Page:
The top two teams in each categories from the three regions were to join the top two ranked countries to compete in the Africa Cup of Nations. South Africa (women) and Egypt (men) are the top-ranked nations in the continent.

Daily Nation

Hockey teams take Olympics postponement in stride

Skippers Manpreet and Rani continue to look at the positives

Looking ahead: Captains Manpreet Singh and Rani Rampal are now focussed on maximising the extra time available time till the Olympics are staged.

The news of Tokyo Olympics’ postponement is yet to sink in but India’s hockey captains Manpreet Singh and Rani Rampal are confident that they will take the disappointment in stride while working hard for the next one year.

“We had just finished the day’s evening session when chief coach Graham Reid informed us about the postponement of the Olympic Games,” Manpreet said.
Yet to sink in

“I think the news is yet to sink in for us. We were mentally gearing up for our first match on 25th July, so the disappointment is surely there but it is important for us to now look at the positives,” he added.

The Indian men’s and women’s teams have shaped up well over the course of the last year, winning big competitions such as the FIH Series Finals and the Olympic Qualifiers in front of the home crowd in November last year.
Fine start

The men’s team made a fine start to the season this year with a fantastic outing in the Pro League while the women’s team was stoked after its tour to New Zealand earlier this year.

“Though, somewhere at the back of our minds we anticipated this could happen considering the impact COVID-19 has made across the globe, we had never let it affect our training or the intensity needed in every session,” Manpreet said.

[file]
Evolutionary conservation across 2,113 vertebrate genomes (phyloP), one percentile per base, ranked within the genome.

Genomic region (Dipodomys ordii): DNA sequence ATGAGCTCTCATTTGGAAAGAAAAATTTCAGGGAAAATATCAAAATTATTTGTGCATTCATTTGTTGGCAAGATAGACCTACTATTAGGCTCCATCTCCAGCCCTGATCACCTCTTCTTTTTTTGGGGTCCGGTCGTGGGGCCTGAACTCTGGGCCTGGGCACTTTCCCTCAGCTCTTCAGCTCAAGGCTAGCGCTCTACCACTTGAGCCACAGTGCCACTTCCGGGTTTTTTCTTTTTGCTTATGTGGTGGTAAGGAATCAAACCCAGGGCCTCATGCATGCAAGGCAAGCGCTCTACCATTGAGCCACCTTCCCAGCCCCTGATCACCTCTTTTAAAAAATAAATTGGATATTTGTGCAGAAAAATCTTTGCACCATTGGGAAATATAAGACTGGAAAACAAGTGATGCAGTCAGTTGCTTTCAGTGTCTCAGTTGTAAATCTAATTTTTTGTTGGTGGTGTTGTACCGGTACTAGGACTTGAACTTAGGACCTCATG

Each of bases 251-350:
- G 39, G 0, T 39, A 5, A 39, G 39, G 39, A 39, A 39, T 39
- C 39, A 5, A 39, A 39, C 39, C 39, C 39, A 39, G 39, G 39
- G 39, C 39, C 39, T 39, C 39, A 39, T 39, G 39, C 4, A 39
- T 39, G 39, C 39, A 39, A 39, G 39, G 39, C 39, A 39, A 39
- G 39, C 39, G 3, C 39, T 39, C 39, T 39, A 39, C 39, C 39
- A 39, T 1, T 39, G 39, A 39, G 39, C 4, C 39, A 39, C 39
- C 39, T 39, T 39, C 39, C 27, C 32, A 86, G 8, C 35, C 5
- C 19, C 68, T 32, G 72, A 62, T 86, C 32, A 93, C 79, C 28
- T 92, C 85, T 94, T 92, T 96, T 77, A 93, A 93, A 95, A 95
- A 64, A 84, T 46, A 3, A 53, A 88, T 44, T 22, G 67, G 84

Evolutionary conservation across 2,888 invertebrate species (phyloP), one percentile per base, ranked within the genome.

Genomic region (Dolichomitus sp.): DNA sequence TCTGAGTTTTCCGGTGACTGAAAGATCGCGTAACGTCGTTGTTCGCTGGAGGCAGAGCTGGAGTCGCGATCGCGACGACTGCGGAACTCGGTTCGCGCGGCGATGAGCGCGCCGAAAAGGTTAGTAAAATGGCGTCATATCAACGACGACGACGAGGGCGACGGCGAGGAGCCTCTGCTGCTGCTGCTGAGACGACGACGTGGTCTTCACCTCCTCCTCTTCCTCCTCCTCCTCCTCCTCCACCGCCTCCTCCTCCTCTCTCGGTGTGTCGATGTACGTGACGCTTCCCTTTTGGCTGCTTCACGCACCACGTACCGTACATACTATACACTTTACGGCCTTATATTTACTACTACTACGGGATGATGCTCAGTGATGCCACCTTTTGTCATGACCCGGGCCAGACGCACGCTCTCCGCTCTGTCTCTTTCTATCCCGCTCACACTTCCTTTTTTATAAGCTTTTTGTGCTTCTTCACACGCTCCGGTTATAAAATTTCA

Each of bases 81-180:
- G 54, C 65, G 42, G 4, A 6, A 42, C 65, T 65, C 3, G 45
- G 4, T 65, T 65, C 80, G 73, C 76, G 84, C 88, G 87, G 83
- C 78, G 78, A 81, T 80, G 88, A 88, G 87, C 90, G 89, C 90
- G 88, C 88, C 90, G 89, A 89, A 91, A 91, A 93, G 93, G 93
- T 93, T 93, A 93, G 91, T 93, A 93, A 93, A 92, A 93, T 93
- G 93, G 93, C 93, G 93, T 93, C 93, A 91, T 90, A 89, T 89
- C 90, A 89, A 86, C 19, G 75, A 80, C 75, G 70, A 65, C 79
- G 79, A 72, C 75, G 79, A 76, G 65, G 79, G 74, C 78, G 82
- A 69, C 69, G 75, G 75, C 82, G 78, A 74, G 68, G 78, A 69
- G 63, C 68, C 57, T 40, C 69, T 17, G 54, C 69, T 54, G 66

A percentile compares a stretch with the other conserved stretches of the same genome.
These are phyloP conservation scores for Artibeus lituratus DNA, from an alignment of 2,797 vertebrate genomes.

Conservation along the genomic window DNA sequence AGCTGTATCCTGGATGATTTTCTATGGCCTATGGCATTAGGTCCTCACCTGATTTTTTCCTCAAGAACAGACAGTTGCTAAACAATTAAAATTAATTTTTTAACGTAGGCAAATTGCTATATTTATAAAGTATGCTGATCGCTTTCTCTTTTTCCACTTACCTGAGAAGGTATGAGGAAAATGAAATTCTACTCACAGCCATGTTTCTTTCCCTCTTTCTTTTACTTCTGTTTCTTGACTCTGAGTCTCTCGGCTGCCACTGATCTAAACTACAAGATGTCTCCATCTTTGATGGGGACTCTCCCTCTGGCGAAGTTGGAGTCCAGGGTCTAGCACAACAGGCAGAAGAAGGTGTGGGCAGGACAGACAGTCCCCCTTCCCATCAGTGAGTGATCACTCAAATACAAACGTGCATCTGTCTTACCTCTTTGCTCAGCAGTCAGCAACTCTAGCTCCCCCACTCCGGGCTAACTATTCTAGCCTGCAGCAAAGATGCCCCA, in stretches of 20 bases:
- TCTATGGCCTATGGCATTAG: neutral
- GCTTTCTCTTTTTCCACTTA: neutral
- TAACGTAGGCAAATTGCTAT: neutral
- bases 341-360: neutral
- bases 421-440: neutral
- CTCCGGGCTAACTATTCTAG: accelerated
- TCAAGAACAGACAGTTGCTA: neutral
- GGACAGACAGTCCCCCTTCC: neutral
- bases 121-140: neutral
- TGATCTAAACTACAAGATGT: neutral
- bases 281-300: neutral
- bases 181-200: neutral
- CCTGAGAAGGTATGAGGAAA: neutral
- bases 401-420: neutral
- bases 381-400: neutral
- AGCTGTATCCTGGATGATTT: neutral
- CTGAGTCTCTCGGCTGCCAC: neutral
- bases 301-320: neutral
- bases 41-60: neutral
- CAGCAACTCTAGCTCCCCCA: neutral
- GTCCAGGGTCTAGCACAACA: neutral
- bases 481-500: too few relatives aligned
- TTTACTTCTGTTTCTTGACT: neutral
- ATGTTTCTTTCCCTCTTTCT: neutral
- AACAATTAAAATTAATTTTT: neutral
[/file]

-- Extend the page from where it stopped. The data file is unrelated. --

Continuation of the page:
The Hindu

Belgium captain Briels: ‘I’m lucky I can still go for a run’

Commenting on the postponement of Tokyo Olympics, Briels, a triple Olympian and silver medallist at Rio 2016, said he hoped for the Games to be held in a safer environment in front of spectators.

Samarnath Soory

Thomas Briels, who is currently in isolation at his home in Antwerp, is utilising the time to keep himself fit and engaging with fans on social media to keep his mind occupied.

Belgium men’s hockey team captain Thomas Briels said that postponing the Tokyo Olympics to 2021 was the right thing to do, keeping in mind the health and safety of everyone involved.

Briels, a triple Olympian and silver medallist at Rio 2016, hoped for the Games to be held in a safer environment in front of spectators.

“It (postponing Olympics) is very sad, but I think we need to think about the safety and health of everyone in the world. Probably, it is a good and safer idea to postpone the Games so we can enjoy it more with a lot of supporters,” Briels told Sportstar in a Q&A session on Instagram.

The coronavirus pandemic, which has claimed over 18,000 lives and affected close to 4,00,000 worldwide, brought the world of sport to a screeching halt and has forced the International Olympic Committee to take the big decision to postpone the Games to 2021, on Tuesday.

Last week, International Hockey Federation had postponed international matches till May 17 which includes Belgium’s Pro League matches against Germany on March 19 and 26.

“I still can’t really believe it! Who would have thought we would be locked down a month ago. But it is what it is, hopefully we can get through it all together and learn from it and appreciate more what we have in life. My thoughts are with all the people who are suffering at the moment,” Briels said.

Briels, who is currently in isolation at his home in Antwerp, is utilising the time to keep himself fit and engaging with fans on social media to keep his mind occupied.

“We are lucky we can still go outside for a run. So I am doing an individual running program and a fitness program at home with some weights. And answering Instagram questions,” the Belgian skipper added.